Literary essay: Catullus 11 (vv. 17-24)



cum suis vivat valeatque moechis,

quos simul complexa tenet trecentos,

nullum amans vere, sed identidem omnium

ilia rumpens;

nec meum respectet, ut ante, amorem,

qui illius culpa cecidit velut prati

ultimi flos, praetereunte postquam

tactus aratro est.

"Lesbia" (1878), by John Reinhard Weguelin
"Lesbia" (1878), by John Reinhard Weguelin

These two stanzas are the little message that Catullus wants his cohort companions to tell Lesbia. The penultima stanza stands out by breaking the loftiness of the rest of the poem with the use of moecha, as well as the informal and rather obscene expression of ilia rumpens. This stanza describes the unfaithfulness of Lesbia, which destroyed Catullus' relationship with her.

Although in verse 21 Catullus exhorts Lesbia not to keep looking back to his past love, it is in reality Catullus who cannot get over the nostalgia and sadness of his unreciprocated love, as it is illustrated in other poems, like carmen 8 and carmen 51.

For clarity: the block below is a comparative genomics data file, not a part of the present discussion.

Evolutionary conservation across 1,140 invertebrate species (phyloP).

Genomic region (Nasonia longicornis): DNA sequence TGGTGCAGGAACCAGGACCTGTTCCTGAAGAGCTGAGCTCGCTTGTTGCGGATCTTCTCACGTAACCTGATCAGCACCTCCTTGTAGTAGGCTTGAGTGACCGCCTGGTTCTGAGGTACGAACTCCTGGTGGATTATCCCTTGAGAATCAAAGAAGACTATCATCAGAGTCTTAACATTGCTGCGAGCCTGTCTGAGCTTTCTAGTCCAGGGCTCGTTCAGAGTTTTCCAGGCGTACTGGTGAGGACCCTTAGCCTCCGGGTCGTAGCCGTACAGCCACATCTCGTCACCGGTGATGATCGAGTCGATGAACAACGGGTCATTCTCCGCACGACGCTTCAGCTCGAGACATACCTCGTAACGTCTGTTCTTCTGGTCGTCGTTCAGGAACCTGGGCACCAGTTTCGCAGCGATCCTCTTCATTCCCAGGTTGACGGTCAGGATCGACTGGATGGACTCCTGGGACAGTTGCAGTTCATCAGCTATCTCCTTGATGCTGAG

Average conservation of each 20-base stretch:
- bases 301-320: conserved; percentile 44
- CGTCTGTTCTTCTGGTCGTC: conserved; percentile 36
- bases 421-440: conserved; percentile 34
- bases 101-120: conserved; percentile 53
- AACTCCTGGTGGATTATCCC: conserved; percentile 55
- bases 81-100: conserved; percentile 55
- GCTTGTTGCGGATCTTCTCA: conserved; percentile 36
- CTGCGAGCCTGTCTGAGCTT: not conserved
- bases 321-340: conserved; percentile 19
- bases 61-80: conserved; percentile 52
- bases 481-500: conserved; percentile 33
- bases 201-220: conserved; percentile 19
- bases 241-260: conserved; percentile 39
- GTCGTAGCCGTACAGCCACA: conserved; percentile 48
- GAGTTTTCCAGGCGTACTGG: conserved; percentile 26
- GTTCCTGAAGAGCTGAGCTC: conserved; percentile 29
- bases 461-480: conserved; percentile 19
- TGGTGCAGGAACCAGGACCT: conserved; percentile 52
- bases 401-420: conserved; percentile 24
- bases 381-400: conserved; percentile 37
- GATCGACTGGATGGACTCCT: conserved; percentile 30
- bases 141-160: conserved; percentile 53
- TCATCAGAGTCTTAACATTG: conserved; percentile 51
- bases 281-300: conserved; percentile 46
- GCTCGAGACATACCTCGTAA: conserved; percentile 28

Not only is the poem in the Sapphic meter, but it also brings back a simile of universal literature that was introduced by Homer (Iliad VIII, 303-308), and later used by Sappho herself (fragment 105c), and recycled by Virgil (Aeneid IX, 431-437). Without getting into the details of each rewriting of the simile, all the authors seem in broad terms to represent the frustration of young love. Thus, I do not think that flos is in any way a reference to the sexual organ, but to Catullus' love. Within the pathos of the Homeric simile, Catullus is able to successfully capture the innocence of the flower which is violently cut by the rough--and in no ways delicate--plow, just like it is hers the culpa of his suffering. The image also shows how Catullus' definition of pure love stands out in the fields of common loves, although still away from them (ultimi), as it is also pointed out in other poems with his unique descriptions of his ideal relationship with Lesbia: comparing his love to a foedus, and himself to a father, as well as by constructing gender reversals. The poet is trying to elevate the concept of casual love and fight against the social norms of his time.